Seattle America: Read Vickie Remoe Keynote Address About The Power of Girls Education in Sierra Leone
Popular Sierra Leonean Vickie Remoe has addressed school pupils on the Power of Girls Education at the School for Salone Annual Benefit for Education.
Delivering her keynote address, Vickie Remoe starts by explaining her experience as a child back then.
“When I was 12, my grandmother put my two cousins and me on a bus unaccompanied to travel to Conakry from Freetown. It was 1997, and the coup had just happened. She was primarily afraid for me and my cousin Salwa. We were girls. And all girls were vulnerable during the war.
My two cousins, Salwa and Amadu, were 15 and 16, respectively, and we had never traveled without our parents. We sat with other families in a tiny 24-seater bus and rode from morning to night through armed checkpoints until we crossed the border.
Once we got to Guinea, we went straight to the Sierra Leone Embassy. People were everywhere when the gates opened around midnight to let us in. Refugees slept in the garage, on the ground, inside the offices, on the floor, and on the tables.
Thankfully we slept on the embassy floor for just one night. My mother, a diplomat in Ethiopia, had arranged for us to spend the rest of our time in Guinea at the Ghana High Commission.
We spent two months in Guinea before we joined my mom in Addis. And a year later, I joined my Dad here in the US, in Maryland.
I was a refugee for only two months, but that experience set me on the path I am on today.
“Why could I leave Sierra Leone unharmed” while many others could not? My fate would have been different if I had been born into any of the other families in my community. And knowing that it was good fortune that saved me has always made me feel that I had to pay it forward with service.
I finished high school in Maryland and won a full ride to Haverford College, thanks to the Bill and Melinda Gates Millennium Scholarship Program. At Haverford, I was encouraged to lead and inspired to serve. Mountain Beyond Mountains, Paul Farmer’s biography, was assigned to reading in one of my classes, and Paul’s story made me believe one person could make a difference.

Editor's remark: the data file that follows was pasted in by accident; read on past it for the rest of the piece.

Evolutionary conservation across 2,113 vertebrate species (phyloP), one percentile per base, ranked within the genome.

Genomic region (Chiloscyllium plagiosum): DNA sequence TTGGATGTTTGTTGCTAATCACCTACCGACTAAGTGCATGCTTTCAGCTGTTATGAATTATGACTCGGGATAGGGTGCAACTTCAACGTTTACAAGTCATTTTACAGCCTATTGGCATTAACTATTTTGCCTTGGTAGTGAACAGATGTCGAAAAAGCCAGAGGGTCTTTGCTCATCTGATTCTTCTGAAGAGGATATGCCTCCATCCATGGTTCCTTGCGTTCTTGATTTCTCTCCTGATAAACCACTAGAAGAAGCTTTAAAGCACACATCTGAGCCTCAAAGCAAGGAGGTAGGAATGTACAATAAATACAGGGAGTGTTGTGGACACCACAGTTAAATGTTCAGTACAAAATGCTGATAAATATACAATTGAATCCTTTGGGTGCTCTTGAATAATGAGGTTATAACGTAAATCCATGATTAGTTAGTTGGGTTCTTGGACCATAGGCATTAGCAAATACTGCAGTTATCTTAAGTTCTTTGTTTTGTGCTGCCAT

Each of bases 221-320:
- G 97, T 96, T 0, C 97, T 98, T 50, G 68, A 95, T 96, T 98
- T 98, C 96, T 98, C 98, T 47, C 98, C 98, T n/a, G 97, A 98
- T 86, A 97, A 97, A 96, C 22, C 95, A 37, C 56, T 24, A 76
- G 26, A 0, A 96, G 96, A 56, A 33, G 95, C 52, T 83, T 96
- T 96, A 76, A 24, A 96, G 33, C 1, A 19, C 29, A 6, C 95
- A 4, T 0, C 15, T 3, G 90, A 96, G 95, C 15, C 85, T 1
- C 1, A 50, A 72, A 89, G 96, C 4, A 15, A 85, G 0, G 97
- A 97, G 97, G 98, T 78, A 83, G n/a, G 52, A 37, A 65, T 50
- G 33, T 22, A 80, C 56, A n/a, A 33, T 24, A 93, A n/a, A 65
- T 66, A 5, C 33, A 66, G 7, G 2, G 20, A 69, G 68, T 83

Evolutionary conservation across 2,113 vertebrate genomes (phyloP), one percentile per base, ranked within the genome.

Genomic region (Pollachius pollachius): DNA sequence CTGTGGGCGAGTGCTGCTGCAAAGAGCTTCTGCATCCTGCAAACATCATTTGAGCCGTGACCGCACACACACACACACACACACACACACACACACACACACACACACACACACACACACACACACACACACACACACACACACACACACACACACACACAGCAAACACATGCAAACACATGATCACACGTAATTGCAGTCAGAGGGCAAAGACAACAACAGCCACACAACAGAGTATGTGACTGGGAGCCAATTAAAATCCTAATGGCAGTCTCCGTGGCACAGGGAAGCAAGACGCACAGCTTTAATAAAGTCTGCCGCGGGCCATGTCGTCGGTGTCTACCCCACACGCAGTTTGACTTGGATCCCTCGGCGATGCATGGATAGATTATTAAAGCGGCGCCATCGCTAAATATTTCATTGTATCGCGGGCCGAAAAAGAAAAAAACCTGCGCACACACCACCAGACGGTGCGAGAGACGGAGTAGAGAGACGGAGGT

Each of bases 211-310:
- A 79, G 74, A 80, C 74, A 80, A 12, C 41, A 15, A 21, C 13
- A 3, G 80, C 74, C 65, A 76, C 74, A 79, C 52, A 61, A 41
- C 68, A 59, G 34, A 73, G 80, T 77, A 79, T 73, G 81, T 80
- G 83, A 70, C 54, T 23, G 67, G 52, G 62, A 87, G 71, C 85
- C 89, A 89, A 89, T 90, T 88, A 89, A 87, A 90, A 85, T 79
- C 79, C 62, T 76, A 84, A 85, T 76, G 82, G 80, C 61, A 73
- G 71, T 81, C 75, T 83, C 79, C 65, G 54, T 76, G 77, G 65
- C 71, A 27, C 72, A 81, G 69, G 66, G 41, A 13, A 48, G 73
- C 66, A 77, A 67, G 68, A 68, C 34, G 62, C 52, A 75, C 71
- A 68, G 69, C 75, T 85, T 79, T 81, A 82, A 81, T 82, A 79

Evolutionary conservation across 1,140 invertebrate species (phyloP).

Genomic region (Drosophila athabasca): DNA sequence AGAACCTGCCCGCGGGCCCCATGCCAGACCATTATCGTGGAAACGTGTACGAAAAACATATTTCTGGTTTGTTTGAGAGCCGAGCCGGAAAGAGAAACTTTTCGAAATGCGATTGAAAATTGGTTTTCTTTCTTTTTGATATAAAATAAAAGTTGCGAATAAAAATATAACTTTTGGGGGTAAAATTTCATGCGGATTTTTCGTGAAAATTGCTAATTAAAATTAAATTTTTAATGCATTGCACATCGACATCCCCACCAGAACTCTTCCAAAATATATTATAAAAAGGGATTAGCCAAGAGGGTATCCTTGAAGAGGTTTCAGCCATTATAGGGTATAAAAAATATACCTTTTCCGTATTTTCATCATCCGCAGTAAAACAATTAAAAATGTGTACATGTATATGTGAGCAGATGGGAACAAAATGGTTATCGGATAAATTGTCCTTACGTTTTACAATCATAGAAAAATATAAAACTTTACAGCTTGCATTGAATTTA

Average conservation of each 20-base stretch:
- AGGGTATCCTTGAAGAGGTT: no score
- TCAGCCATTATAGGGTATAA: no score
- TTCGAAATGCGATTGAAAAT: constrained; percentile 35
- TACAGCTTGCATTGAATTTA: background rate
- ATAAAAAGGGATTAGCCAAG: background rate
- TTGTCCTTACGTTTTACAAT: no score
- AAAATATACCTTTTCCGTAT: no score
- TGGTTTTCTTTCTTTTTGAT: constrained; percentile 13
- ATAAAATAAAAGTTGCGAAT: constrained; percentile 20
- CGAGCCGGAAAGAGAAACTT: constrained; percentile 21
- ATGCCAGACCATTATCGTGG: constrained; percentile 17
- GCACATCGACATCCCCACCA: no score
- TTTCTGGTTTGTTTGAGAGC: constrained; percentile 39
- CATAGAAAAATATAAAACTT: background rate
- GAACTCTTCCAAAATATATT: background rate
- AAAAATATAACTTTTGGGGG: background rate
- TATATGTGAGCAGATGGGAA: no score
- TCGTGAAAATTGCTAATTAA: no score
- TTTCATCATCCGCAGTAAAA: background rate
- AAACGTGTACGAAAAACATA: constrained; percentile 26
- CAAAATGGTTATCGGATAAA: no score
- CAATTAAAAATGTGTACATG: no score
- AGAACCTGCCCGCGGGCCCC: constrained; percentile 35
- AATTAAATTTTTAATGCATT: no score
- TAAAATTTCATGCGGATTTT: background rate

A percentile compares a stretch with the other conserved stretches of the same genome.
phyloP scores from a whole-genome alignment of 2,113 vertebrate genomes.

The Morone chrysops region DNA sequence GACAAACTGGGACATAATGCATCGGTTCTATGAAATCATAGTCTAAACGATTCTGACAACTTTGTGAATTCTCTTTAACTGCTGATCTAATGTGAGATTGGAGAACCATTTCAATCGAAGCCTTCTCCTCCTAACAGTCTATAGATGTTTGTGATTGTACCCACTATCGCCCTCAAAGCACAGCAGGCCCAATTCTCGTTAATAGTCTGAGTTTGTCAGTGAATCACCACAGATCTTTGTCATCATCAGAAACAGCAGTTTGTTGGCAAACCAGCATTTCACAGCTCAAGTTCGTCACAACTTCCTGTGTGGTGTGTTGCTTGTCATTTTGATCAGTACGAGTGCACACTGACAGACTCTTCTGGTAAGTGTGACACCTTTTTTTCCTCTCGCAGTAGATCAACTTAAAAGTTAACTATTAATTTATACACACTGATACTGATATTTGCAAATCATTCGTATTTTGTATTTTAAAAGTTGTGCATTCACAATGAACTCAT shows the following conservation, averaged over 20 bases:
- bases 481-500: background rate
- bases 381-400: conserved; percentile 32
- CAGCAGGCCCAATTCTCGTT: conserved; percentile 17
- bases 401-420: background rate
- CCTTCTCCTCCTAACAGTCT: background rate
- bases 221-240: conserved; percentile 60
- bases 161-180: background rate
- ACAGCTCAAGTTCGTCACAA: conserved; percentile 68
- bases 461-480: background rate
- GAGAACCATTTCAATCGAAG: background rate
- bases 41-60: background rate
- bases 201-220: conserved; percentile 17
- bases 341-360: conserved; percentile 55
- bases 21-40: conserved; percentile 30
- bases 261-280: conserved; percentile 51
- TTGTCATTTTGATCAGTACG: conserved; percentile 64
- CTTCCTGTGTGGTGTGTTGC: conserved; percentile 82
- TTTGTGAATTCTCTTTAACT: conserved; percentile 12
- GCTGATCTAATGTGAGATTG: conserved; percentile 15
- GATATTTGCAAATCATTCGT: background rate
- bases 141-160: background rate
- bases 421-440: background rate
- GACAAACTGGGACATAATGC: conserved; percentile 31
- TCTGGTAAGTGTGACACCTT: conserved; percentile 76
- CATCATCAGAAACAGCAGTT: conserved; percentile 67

Naturally, my heart turned to Sierra Leone. I felt I had a debt to pay.
My therapist recently gave me a phrase for that feeling she called “survivor’s guilt”. I think it’s a little of that but also understanding that my class and education have afforded me privileges. To whom much is given, much is required.
I returned to Sierra Leone in the summer of 2003 to volunteer to teach English to fourth and sixth graders; the war ended in 2001. Most of my students were teenagers. Every year in college, I went back to the Forum for African Women Educationalists to teach.
When I learned they had never been to the Library, I organized a field trip to the Sierra Leone Library Board. I wrote plays for them to express themselves and taught them the hip-hop anthem, “I know I can be what I will be if I work hard it, I’ll be what I wanna be”.
I taught at FAWE for four summers, including my last year of college. I saw my students graduate and go on to junior secondary school. I’ve lost touch with many of them, but thanks to Facebook, some of them have found me over the years.
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One of my students works at the Sierra Leone broadcasting service as a reporter, and another, Madiana, who I’ve met several times since we connected online, is now a Professor of Linguistics at Njala University.
After Haverford, I decided to move back to Sierra Leone. I felt called to serve; in the summers, I had gone home to volunteer, and it was clear that so many children and young people had been left behind.